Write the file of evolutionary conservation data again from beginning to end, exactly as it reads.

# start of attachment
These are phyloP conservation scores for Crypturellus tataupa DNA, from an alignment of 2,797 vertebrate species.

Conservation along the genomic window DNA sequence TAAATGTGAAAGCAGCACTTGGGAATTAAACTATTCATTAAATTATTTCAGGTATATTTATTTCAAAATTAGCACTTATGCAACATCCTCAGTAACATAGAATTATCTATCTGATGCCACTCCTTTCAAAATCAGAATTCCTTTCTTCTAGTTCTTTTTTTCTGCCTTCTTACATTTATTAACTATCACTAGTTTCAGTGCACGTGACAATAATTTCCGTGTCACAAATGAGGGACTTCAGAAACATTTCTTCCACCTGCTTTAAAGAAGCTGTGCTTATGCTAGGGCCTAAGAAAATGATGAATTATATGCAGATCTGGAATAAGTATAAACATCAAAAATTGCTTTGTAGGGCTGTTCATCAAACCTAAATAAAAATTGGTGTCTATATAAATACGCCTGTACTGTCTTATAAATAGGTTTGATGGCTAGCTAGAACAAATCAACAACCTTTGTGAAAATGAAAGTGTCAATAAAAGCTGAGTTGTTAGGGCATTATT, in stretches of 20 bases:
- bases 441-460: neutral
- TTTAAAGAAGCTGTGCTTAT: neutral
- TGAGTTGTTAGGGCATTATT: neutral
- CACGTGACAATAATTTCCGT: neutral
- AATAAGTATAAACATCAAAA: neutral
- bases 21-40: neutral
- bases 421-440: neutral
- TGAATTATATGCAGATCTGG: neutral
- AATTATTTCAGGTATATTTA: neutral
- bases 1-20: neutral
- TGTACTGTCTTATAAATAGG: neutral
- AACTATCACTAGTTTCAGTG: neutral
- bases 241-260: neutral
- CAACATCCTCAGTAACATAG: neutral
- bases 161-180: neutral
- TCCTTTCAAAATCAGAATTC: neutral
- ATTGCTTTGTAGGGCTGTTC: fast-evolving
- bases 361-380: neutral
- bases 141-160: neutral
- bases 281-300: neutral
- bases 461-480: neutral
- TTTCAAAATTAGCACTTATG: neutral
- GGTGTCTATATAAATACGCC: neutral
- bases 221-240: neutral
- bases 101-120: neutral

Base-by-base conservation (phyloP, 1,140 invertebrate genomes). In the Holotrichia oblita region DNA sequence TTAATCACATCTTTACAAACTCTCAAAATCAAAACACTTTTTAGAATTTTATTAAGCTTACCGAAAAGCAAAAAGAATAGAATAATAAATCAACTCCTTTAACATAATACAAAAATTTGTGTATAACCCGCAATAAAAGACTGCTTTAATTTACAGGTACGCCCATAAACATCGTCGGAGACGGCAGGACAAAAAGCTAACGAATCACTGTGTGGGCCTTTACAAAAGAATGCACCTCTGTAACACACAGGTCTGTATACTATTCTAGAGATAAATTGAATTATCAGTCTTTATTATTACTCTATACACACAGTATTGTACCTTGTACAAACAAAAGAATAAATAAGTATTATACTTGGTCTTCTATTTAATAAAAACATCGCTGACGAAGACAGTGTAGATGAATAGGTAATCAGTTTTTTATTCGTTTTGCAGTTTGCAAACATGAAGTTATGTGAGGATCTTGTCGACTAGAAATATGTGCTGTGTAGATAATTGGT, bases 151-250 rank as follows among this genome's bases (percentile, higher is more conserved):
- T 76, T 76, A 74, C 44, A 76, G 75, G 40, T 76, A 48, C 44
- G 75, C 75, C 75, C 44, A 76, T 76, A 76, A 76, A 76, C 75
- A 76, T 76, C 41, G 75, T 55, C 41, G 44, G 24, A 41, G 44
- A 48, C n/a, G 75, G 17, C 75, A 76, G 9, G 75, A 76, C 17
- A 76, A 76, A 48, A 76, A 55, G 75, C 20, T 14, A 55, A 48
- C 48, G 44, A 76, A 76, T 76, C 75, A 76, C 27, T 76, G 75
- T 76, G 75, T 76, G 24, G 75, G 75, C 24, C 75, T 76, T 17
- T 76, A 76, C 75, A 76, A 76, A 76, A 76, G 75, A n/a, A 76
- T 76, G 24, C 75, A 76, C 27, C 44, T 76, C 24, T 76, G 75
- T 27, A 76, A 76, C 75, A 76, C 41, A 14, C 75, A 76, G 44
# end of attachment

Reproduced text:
These are phyloP conservation scores for Crypturellus tataupa DNA, from an alignment of 2,797 vertebrate species.

Conservation along the genomic window DNA sequence TAAATGTGAAAGCAGCACTTGGGAATTAAACTATTCATTAAATTATTTCAGGTATATTTATTTCAAAATTAGCACTTATGCAACATCCTCAGTAACATAGAATTATCTATCTGATGCCACTCCTTTCAAAATCAGAATTCCTTTCTTCTAGTTCTTTTTTTCTGCCTTCTTACATTTATTAACTATCACTAGTTTCAGTGCACGTGACAATAATTTCCGTGTCACAAATGAGGGACTTCAGAAACATTTCTTCCACCTGCTTTAAAGAAGCTGTGCTTATGCTAGGGCCTAAGAAAATGATGAATTATATGCAGATCTGGAATAAGTATAAACATCAAAAATTGCTTTGTAGGGCTGTTCATCAAACCTAAATAAAAATTGGTGTCTATATAAATACGCCTGTACTGTCTTATAAATAGGTTTGATGGCTAGCTAGAACAAATCAACAACCTTTGTGAAAATGAAAGTGTCAATAAAAGCTGAGTTGTTAGGGCATTATT, in stretches of 20 bases:
- bases 441-460: neutral
- TTTAAAGAAGCTGTGCTTAT: neutral
- TGAGTTGTTAGGGCATTATT: neutral
- CACGTGACAATAATTTCCGT: neutral
- AATAAGTATAAACATCAAAA: neutral
- bases 21-40: neutral
- bases 421-440: neutral
- TGAATTATATGCAGATCTGG: neutral
- AATTATTTCAGGTATATTTA: neutral
- bases 1-20: neutral
- TGTACTGTCTTATAAATAGG: neutral
- AACTATCACTAGTTTCAGTG: neutral
- bases 241-260: neutral
- CAACATCCTCAGTAACATAG: neutral
- bases 161-180: neutral
- TCCTTTCAAAATCAGAATTC: neutral
- ATTGCTTTGTAGGGCTGTTC: fast-evolving
- bases 361-380: neutral
- bases 141-160: neutral
- bases 281-300: neutral
- bases 461-480: neutral
- TTTCAAAATTAGCACTTATG: neutral
- GGTGTCTATATAAATACGCC: neutral
- bases 221-240: neutral
- bases 101-120: neutral

Base-by-base conservation (phyloP, 1,140 invertebrate genomes). In the Holotrichia oblita region DNA sequence TTAATCACATCTTTACAAACTCTCAAAATCAAAACACTTTTTAGAATTTTATTAAGCTTACCGAAAAGCAAAAAGAATAGAATAATAAATCAACTCCTTTAACATAATACAAAAATTTGTGTATAACCCGCAATAAAAGACTGCTTTAATTTACAGGTACGCCCATAAACATCGTCGGAGACGGCAGGACAAAAAGCTAACGAATCACTGTGTGGGCCTTTACAAAAGAATGCACCTCTGTAACACACAGGTCTGTATACTATTCTAGAGATAAATTGAATTATCAGTCTTTATTATTACTCTATACACACAGTATTGTACCTTGTACAAACAAAAGAATAAATAAGTATTATACTTGGTCTTCTATTTAATAAAAACATCGCTGACGAAGACAGTGTAGATGAATAGGTAATCAGTTTTTTATTCGTTTTGCAGTTTGCAAACATGAAGTTATGTGAGGATCTTGTCGACTAGAAATATGTGCTGTGTAGATAATTGGT, bases 151-250 rank as follows among this genome's bases (percentile, higher is more conserved):
- T 76, T 76, A 74, C 44, A 76, G 75, G 40, T 76, A 48, C 44
- G 75, C 75, C 75, C 44, A 76, T 76, A 76, A 76, A 76, C 75
- A 76, T 76, C 41, G 75, T 55, C 41, G 44, G 24, A 41, G 44
- A 48, C n/a, G 75, G 17, C 75, A 76, G 9, G 75, A 76, C 17
- A 76, A 76, A 48, A 76, A 55, G 75, C 20, T 14, A 55, A 48
- C 48, G 44, A 76, A 76, T 76, C 75, A 76, C 27, T 76, G 75
- T 76, G 75, T 76, G 24, G 75, G 75, C 24, C 75, T 76, T 17
- T 76, A 76, C 75, A 76, A 76, A 76, A 76, G 75, A n/a, A 76
- T 76, G 24, C 75, A 76, C 27, C 44, T 76, C 24, T 76, G 75
- T 27, A 76, A 76, C 75, A 76, C 41, A 14, C 75, A 76, G 44